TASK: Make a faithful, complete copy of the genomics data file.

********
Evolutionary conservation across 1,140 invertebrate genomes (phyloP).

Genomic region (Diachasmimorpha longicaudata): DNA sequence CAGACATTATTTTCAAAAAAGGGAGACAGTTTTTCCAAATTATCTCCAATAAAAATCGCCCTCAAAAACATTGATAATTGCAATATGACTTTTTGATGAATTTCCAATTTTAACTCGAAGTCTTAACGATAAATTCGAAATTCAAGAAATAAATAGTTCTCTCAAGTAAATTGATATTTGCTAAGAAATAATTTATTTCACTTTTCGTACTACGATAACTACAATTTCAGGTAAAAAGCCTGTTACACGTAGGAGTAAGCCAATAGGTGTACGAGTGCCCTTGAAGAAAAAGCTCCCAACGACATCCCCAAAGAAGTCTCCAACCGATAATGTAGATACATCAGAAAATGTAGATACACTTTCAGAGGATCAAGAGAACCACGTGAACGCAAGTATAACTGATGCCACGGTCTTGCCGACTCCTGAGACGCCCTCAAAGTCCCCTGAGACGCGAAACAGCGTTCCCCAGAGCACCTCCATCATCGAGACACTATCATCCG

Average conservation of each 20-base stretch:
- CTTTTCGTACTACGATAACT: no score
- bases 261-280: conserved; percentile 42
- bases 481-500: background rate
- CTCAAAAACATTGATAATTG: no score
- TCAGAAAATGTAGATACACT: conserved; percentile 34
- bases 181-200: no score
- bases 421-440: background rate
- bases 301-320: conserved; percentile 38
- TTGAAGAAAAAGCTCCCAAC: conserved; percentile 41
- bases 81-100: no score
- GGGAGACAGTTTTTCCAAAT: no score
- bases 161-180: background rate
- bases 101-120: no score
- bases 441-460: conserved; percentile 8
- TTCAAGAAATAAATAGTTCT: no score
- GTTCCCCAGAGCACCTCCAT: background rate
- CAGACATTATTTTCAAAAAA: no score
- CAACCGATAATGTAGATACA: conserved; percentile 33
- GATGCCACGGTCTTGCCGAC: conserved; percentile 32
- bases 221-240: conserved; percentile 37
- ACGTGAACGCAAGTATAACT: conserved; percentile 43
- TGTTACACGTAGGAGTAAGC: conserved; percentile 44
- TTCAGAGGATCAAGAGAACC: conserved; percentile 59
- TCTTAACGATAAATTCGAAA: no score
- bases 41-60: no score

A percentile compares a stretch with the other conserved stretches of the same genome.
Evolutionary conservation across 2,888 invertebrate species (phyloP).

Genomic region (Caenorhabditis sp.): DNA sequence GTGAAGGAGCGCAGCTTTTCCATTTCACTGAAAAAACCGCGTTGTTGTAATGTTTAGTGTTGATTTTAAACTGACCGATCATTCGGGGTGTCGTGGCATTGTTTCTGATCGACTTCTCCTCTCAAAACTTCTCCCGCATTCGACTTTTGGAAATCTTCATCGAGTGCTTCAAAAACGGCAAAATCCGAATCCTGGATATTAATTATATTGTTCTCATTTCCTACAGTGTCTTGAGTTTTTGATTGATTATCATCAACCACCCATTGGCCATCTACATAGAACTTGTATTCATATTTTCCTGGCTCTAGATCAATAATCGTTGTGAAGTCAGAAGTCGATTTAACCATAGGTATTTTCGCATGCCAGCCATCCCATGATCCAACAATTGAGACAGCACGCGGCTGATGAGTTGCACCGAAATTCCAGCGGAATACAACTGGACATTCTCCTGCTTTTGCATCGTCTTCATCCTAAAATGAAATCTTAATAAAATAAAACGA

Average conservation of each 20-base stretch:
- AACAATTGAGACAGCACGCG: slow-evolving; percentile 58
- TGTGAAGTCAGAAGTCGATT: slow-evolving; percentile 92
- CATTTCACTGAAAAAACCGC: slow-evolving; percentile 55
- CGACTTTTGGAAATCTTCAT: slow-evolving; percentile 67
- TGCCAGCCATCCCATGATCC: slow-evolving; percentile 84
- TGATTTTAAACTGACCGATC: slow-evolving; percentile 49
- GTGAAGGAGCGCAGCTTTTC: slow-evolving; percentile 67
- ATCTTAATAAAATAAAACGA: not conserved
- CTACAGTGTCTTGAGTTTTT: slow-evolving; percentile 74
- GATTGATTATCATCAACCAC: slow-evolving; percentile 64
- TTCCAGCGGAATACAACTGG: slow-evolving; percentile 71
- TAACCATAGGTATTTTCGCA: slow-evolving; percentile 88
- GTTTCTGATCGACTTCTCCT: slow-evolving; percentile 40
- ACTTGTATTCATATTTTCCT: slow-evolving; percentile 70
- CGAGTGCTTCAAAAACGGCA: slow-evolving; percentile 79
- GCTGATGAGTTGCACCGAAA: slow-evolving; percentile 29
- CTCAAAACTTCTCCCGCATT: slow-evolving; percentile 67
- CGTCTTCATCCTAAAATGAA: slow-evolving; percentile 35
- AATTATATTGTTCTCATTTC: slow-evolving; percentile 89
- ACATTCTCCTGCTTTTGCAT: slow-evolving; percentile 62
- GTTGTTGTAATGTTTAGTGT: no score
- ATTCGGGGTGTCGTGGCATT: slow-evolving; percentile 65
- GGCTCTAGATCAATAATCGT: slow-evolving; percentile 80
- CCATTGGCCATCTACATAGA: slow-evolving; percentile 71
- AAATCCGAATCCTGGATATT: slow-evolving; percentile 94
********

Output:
Evolutionary conservation across 1,140 invertebrate genomes (phyloP).

Genomic region (Diachasmimorpha longicaudata): DNA sequence CAGACATTATTTTCAAAAAAGGGAGACAGTTTTTCCAAATTATCTCCAATAAAAATCGCCCTCAAAAACATTGATAATTGCAATATGACTTTTTGATGAATTTCCAATTTTAACTCGAAGTCTTAACGATAAATTCGAAATTCAAGAAATAAATAGTTCTCTCAAGTAAATTGATATTTGCTAAGAAATAATTTATTTCACTTTTCGTACTACGATAACTACAATTTCAGGTAAAAAGCCTGTTACACGTAGGAGTAAGCCAATAGGTGTACGAGTGCCCTTGAAGAAAAAGCTCCCAACGACATCCCCAAAGAAGTCTCCAACCGATAATGTAGATACATCAGAAAATGTAGATACACTTTCAGAGGATCAAGAGAACCACGTGAACGCAAGTATAACTGATGCCACGGTCTTGCCGACTCCTGAGACGCCCTCAAAGTCCCCTGAGACGCGAAACAGCGTTCCCCAGAGCACCTCCATCATCGAGACACTATCATCCG

Average conservation of each 20-base stretch:
- CTTTTCGTACTACGATAACT: no score
- bases 261-280: conserved; percentile 42
- bases 481-500: background rate
- CTCAAAAACATTGATAATTG: no score
- TCAGAAAATGTAGATACACT: conserved; percentile 34
- bases 181-200: no score
- bases 421-440: background rate
- bases 301-320: conserved; percentile 38
- TTGAAGAAAAAGCTCCCAAC: conserved; percentile 41
- bases 81-100: no score
- GGGAGACAGTTTTTCCAAAT: no score
- bases 161-180: background rate
- bases 101-120: no score
- bases 441-460: conserved; percentile 8
- TTCAAGAAATAAATAGTTCT: no score
- GTTCCCCAGAGCACCTCCAT: background rate
- CAGACATTATTTTCAAAAAA: no score
- CAACCGATAATGTAGATACA: conserved; percentile 33
- GATGCCACGGTCTTGCCGAC: conserved; percentile 32
- bases 221-240: conserved; percentile 37
- ACGTGAACGCAAGTATAACT: conserved; percentile 43
- TGTTACACGTAGGAGTAAGC: conserved; percentile 44
- TTCAGAGGATCAAGAGAACC: conserved; percentile 59
- TCTTAACGATAAATTCGAAA: no score
- bases 41-60: no score

A percentile compares a stretch with the other conserved stretches of the same genome.
Evolutionary conservation across 2,888 invertebrate species (phyloP).

Genomic region (Caenorhabditis sp.): DNA sequence GTGAAGGAGCGCAGCTTTTCCATTTCACTGAAAAAACCGCGTTGTTGTAATGTTTAGTGTTGATTTTAAACTGACCGATCATTCGGGGTGTCGTGGCATTGTTTCTGATCGACTTCTCCTCTCAAAACTTCTCCCGCATTCGACTTTTGGAAATCTTCATCGAGTGCTTCAAAAACGGCAAAATCCGAATCCTGGATATTAATTATATTGTTCTCATTTCCTACAGTGTCTTGAGTTTTTGATTGATTATCATCAACCACCCATTGGCCATCTACATAGAACTTGTATTCATATTTTCCTGGCTCTAGATCAATAATCGTTGTGAAGTCAGAAGTCGATTTAACCATAGGTATTTTCGCATGCCAGCCATCCCATGATCCAACAATTGAGACAGCACGCGGCTGATGAGTTGCACCGAAATTCCAGCGGAATACAACTGGACATTCTCCTGCTTTTGCATCGTCTTCATCCTAAAATGAAATCTTAATAAAATAAAACGA

Average conservation of each 20-base stretch:
- AACAATTGAGACAGCACGCG: slow-evolving; percentile 58
- TGTGAAGTCAGAAGTCGATT: slow-evolving; percentile 92
- CATTTCACTGAAAAAACCGC: slow-evolving; percentile 55
- CGACTTTTGGAAATCTTCAT: slow-evolving; percentile 67
- TGCCAGCCATCCCATGATCC: slow-evolving; percentile 84
- TGATTTTAAACTGACCGATC: slow-evolving; percentile 49
- GTGAAGGAGCGCAGCTTTTC: slow-evolving; percentile 67
- ATCTTAATAAAATAAAACGA: not conserved
- CTACAGTGTCTTGAGTTTTT: slow-evolving; percentile 74
- GATTGATTATCATCAACCAC: slow-evolving; percentile 64
- TTCCAGCGGAATACAACTGG: slow-evolving; percentile 71
- TAACCATAGGTATTTTCGCA: slow-evolving; percentile 88
- GTTTCTGATCGACTTCTCCT: slow-evolving; percentile 40
- ACTTGTATTCATATTTTCCT: slow-evolving; percentile 70
- CGAGTGCTTCAAAAACGGCA: slow-evolving; percentile 79
- GCTGATGAGTTGCACCGAAA: slow-evolving; percentile 29
- CTCAAAACTTCTCCCGCATT: slow-evolving; percentile 67
- CGTCTTCATCCTAAAATGAA: slow-evolving; percentile 35
- AATTATATTGTTCTCATTTC: slow-evolving; percentile 89
- ACATTCTCCTGCTTTTGCAT: slow-evolving; percentile 62
- GTTGTTGTAATGTTTAGTGT: no score
- ATTCGGGGTGTCGTGGCATT: slow-evolving; percentile 65
- GGCTCTAGATCAATAATCGT: slow-evolving; percentile 80
- CCATTGGCCATCTACATAGA: slow-evolving; percentile 71
- AAATCCGAATCCTGGATATT: slow-evolving; percentile 94